Aperture 3 is a huge breath of fresh air for me, opening up photo retouching to so many new possibilities while doing it faster.
Pretty much all the requested and hoped-for features are there (first of foremost, brushes, and curves), so I won’t get into that. Handling of the metadata is way better, and the idea of showing it like on the camera’s LCD screen is a very nice touch, and makes it much easier to read it a glance (in particular, I just love the display of the auto-focus points).
At first I was surprised that the “new features” page doesn’t mention anything about performance, beyond the fact that it’s now 64 bits. I was expecting stuff about some of Snow Leopard’s new technologies (Grand Central in particular), for which Aperture would have been a prime candidate, but no. However, after using it for several hours it is much faster and more responsive – the loupe in particular is almost lag-free. Loading images in is still a bit slow, but then again I’m dealing with 20-25Mb raw files here.
There’s no improvement on b&w conversion (still the same monochrome mixer) beyond the fact that it’s now “brushable” (b&w/color mixes here I come – back), but the presets are a step toward film/paper emulation. Surprisingly there are already two “black and white” sets of presets (may be a buglet of the trial version). The first one contains two “old film 1” and “old film 2” presets, neither of which are particularly well done, but that’s a clear indication of things to come. What’s more, the Aperture 3 plugins page also mentions presets (though marked as “coming soon” for now).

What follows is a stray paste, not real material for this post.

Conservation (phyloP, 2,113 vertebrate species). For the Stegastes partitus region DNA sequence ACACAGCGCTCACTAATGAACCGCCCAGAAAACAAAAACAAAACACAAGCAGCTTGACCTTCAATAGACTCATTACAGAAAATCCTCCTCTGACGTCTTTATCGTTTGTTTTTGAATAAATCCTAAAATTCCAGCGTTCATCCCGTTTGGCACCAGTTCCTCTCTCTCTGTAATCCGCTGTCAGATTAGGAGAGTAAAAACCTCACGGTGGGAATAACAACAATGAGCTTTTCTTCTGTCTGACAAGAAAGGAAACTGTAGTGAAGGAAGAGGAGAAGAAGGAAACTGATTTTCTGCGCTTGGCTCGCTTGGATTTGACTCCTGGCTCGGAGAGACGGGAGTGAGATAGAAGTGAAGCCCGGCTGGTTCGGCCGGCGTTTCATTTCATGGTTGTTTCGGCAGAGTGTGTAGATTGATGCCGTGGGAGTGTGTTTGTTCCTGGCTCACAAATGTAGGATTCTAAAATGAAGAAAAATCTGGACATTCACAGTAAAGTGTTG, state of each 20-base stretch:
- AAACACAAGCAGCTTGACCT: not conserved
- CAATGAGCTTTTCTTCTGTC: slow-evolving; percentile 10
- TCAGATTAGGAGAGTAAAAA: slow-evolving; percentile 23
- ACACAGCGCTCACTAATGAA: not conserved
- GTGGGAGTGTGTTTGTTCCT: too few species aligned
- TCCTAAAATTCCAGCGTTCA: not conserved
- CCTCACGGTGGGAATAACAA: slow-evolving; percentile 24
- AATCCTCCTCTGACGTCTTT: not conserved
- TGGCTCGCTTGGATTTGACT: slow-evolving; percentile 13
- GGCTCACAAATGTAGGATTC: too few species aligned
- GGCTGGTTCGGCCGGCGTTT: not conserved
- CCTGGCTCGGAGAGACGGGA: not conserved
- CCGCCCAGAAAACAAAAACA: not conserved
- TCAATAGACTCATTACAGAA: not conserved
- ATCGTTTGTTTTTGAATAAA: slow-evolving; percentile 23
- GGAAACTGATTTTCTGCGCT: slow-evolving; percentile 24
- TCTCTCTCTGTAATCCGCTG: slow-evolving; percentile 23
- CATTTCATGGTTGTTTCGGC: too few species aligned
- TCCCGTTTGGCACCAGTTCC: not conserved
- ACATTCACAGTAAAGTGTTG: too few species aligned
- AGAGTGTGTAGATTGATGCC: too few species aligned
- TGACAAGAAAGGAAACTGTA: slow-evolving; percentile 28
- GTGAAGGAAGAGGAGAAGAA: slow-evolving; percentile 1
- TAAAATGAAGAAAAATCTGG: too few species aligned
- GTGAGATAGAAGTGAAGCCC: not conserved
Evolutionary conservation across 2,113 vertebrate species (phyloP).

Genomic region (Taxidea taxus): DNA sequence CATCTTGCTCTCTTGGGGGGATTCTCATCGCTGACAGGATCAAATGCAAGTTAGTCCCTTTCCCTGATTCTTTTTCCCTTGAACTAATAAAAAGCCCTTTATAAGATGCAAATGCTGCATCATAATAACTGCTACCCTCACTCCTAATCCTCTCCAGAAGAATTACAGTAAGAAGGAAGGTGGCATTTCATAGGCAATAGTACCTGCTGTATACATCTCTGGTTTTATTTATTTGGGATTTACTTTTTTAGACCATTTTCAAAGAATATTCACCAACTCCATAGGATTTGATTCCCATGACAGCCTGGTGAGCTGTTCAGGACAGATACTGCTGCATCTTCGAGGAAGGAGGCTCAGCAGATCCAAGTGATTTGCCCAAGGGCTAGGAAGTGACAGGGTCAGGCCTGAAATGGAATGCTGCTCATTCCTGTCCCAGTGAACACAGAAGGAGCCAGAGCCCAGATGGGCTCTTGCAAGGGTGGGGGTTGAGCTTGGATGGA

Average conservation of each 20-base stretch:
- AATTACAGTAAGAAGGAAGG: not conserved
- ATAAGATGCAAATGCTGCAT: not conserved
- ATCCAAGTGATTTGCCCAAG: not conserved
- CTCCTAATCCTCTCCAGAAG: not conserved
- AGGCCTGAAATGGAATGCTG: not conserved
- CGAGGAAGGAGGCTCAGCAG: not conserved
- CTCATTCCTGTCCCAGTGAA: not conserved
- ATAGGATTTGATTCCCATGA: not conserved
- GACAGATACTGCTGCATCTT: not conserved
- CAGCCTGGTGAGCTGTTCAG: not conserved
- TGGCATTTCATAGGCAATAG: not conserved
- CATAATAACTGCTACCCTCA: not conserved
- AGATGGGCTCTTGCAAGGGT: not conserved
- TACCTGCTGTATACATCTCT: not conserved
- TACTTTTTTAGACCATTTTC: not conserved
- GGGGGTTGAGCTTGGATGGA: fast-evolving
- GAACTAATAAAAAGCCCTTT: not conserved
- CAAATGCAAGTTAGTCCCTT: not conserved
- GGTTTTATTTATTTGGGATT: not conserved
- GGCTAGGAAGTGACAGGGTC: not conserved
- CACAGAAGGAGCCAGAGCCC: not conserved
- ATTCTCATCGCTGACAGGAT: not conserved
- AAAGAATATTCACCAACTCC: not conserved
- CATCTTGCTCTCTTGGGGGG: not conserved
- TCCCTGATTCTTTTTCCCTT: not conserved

The disappointment comes with the Web export features. Be it to flickr, facebook or iWeb (that is, importing Aperture images on a photo gallery page from iWeb), there is almost no flexibility over the process. In the case of flickr, which gives you a lot of freedom over the resolution of the images you upload, Aperture gives only 3 settings without any technical indication on what they are. More annoying, no control over how the metadata of the Aperture image is reflected in the exported image, and the default behavior (using the Version Name as caption, ignore all the rest) is silly. Likewise, no control on the flickr keywords either.
This is quite annoying because Aperture is clearly pitched as iPhoto Pro. But with these features (flickr/facebook export), it’s still as basic as iPhoto, and certainly not “pro”. Still, Apple is clearly not letting Adobe being the sole player in that area – give the state of their relationship, that’s hardly surprising.